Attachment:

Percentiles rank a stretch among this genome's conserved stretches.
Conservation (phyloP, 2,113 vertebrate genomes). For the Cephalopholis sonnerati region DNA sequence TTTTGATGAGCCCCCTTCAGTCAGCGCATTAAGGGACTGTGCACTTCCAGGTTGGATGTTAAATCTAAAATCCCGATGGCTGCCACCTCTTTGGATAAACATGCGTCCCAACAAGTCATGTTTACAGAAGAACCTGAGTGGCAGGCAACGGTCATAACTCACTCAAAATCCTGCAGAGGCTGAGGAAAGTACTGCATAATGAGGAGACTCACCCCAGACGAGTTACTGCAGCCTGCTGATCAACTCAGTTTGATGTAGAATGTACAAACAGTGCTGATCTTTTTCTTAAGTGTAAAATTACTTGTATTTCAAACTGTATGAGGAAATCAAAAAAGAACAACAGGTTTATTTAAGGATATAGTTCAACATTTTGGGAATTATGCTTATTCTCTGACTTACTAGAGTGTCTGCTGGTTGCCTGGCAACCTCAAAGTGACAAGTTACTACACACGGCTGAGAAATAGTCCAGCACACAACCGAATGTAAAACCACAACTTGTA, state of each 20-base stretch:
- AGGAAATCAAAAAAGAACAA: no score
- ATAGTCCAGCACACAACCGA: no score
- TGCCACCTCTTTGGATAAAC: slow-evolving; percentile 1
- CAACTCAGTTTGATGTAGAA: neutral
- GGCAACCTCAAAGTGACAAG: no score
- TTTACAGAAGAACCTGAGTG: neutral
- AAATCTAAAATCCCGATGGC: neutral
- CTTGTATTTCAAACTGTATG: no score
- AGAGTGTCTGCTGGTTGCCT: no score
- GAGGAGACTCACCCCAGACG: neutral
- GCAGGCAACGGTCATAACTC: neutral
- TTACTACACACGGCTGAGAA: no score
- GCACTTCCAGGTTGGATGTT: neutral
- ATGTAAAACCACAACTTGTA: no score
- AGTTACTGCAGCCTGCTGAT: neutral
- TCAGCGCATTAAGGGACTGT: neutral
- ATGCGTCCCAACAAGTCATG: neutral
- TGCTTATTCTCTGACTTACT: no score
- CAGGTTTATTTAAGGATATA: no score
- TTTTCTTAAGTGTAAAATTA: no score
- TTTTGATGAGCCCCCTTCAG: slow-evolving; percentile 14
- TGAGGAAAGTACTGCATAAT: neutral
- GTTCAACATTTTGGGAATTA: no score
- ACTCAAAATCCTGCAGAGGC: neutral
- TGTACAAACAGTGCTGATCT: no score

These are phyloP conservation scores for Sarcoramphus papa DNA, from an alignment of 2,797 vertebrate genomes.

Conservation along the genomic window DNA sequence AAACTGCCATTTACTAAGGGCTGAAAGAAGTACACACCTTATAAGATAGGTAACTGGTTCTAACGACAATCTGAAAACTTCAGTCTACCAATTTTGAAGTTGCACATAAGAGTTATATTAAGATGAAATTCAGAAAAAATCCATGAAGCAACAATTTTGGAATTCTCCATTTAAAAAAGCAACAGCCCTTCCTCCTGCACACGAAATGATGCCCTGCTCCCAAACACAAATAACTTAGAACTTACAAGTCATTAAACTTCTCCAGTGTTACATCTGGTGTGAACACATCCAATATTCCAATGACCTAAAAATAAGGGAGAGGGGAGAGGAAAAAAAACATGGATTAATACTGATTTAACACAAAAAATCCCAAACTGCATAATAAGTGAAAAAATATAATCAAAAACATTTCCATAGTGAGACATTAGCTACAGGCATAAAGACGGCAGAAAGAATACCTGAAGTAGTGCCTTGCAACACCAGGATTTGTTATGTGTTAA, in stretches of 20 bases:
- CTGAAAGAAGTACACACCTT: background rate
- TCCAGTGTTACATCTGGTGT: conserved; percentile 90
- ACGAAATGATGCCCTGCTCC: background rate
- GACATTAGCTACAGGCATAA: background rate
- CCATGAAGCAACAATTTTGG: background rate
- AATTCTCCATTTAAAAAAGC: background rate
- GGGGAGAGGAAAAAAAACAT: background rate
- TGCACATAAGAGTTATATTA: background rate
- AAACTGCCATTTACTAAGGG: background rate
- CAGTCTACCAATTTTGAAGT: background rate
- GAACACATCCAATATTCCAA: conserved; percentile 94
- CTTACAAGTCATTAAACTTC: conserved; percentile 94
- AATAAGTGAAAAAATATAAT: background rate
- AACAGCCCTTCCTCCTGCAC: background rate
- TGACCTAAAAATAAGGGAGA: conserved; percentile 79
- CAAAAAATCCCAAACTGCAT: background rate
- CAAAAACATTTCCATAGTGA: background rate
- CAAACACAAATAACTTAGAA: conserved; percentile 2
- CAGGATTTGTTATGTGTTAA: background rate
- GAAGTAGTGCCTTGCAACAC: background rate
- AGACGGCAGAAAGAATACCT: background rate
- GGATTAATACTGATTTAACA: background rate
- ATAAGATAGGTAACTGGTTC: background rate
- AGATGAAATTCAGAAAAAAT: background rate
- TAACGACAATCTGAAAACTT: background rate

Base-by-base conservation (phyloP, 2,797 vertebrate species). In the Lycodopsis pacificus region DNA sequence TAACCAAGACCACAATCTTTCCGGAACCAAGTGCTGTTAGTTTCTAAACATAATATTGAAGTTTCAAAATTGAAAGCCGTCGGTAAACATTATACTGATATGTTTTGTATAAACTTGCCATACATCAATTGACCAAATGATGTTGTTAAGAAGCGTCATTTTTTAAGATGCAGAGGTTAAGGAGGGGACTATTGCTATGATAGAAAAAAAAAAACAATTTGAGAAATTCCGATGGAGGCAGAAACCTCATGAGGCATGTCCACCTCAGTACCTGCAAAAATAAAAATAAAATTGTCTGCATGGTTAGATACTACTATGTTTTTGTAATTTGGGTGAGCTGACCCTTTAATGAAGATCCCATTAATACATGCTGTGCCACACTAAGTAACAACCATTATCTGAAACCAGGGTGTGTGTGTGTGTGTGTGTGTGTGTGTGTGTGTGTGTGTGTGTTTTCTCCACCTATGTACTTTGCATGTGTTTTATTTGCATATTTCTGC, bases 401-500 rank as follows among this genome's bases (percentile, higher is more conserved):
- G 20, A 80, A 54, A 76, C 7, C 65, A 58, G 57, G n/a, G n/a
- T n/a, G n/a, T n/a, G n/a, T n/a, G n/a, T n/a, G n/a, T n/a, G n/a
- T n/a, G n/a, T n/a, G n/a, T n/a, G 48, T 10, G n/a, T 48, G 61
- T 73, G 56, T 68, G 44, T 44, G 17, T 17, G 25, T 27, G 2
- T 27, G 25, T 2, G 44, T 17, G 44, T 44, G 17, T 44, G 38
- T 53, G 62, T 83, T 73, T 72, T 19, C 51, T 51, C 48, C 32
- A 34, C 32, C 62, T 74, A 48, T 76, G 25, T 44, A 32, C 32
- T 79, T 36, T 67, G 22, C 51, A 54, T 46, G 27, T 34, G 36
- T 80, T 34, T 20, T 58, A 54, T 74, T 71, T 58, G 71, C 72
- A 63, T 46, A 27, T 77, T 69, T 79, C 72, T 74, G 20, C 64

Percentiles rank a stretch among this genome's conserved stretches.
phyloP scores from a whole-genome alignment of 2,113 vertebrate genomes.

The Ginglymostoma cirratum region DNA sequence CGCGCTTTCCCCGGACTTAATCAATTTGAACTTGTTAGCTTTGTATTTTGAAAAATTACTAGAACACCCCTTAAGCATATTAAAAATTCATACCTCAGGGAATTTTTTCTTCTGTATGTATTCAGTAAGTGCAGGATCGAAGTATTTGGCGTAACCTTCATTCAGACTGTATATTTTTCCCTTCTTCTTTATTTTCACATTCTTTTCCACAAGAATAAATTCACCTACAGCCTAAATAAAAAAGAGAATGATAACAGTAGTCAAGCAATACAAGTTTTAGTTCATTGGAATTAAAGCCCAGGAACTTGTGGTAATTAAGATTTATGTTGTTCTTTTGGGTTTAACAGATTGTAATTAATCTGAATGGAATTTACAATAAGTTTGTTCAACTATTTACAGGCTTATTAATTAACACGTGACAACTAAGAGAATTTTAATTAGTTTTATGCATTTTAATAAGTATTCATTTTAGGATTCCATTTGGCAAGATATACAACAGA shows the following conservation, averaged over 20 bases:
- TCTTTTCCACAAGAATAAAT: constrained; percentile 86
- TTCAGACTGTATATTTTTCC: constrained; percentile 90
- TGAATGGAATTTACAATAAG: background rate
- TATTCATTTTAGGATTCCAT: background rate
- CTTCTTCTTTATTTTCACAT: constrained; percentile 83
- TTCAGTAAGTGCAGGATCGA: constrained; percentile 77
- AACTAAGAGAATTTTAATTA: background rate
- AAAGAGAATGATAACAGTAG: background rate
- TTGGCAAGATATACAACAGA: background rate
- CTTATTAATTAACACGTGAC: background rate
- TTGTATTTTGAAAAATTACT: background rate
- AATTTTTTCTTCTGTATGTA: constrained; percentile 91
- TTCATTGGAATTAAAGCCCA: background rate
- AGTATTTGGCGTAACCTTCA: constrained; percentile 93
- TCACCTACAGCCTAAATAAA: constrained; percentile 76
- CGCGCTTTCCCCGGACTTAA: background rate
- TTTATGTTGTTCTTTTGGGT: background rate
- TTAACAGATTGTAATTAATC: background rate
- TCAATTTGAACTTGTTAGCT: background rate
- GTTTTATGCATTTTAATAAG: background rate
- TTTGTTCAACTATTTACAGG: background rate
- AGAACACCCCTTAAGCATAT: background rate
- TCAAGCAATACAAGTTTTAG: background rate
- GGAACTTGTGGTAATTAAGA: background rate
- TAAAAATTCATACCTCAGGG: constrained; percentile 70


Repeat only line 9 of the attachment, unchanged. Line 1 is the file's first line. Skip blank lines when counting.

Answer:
- AAATCTAAAATCCCGATGGC: neutral